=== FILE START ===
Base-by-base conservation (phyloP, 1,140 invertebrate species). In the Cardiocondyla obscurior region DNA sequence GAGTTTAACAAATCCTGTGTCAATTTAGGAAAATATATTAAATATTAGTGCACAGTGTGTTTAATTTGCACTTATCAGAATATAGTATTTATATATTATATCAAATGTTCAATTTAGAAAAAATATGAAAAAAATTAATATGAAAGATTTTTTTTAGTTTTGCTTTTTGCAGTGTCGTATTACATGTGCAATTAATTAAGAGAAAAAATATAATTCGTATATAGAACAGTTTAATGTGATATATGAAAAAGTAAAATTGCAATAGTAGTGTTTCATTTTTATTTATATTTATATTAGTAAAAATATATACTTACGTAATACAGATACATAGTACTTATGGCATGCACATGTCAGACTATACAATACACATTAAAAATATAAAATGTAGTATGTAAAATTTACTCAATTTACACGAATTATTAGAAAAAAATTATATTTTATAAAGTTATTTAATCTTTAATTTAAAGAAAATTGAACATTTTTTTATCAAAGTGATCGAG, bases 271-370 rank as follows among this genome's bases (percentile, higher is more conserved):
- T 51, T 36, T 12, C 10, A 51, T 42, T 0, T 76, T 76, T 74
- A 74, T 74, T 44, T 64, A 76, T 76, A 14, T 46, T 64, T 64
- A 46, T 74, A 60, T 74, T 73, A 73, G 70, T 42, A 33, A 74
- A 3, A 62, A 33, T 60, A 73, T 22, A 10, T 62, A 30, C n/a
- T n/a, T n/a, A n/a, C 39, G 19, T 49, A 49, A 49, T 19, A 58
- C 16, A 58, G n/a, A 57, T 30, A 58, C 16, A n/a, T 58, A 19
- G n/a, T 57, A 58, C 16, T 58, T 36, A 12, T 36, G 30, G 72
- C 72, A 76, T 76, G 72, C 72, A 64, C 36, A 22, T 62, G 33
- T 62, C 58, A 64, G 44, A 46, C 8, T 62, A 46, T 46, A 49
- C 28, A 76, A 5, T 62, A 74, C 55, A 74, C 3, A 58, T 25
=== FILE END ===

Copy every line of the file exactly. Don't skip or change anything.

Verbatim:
Base-by-base conservation (phyloP, 1,140 invertebrate species). In the Cardiocondyla obscurior region DNA sequence GAGTTTAACAAATCCTGTGTCAATTTAGGAAAATATATTAAATATTAGTGCACAGTGTGTTTAATTTGCACTTATCAGAATATAGTATTTATATATTATATCAAATGTTCAATTTAGAAAAAATATGAAAAAAATTAATATGAAAGATTTTTTTTAGTTTTGCTTTTTGCAGTGTCGTATTACATGTGCAATTAATTAAGAGAAAAAATATAATTCGTATATAGAACAGTTTAATGTGATATATGAAAAAGTAAAATTGCAATAGTAGTGTTTCATTTTTATTTATATTTATATTAGTAAAAATATATACTTACGTAATACAGATACATAGTACTTATGGCATGCACATGTCAGACTATACAATACACATTAAAAATATAAAATGTAGTATGTAAAATTTACTCAATTTACACGAATTATTAGAAAAAAATTATATTTTATAAAGTTATTTAATCTTTAATTTAAAGAAAATTGAACATTTTTTTATCAAAGTGATCGAG, bases 271-370 rank as follows among this genome's bases (percentile, higher is more conserved):
- T 51, T 36, T 12, C 10, A 51, T 42, T 0, T 76, T 76, T 74
- A 74, T 74, T 44, T 64, A 76, T 76, A 14, T 46, T 64, T 64
- A 46, T 74, A 60, T 74, T 73, A 73, G 70, T 42, A 33, A 74
- A 3, A 62, A 33, T 60, A 73, T 22, A 10, T 62, A 30, C n/a
- T n/a, T n/a, A n/a, C 39, G 19, T 49, A 49, A 49, T 19, A 58
- C 16, A 58, G n/a, A 57, T 30, A 58, C 16, A n/a, T 58, A 19
- G n/a, T 57, A 58, C 16, T 58, T 36, A 12, T 36, G 30, G 72
- C 72, A 76, T 76, G 72, C 72, A 64, C 36, A 22, T 62, G 33
- T 62, C 58, A 64, G 44, A 46, C 8, T 62, A 46, T 46, A 49
- C 28, A 76, A 5, T 62, A 74, C 55, A 74, C 3, A 58, T 25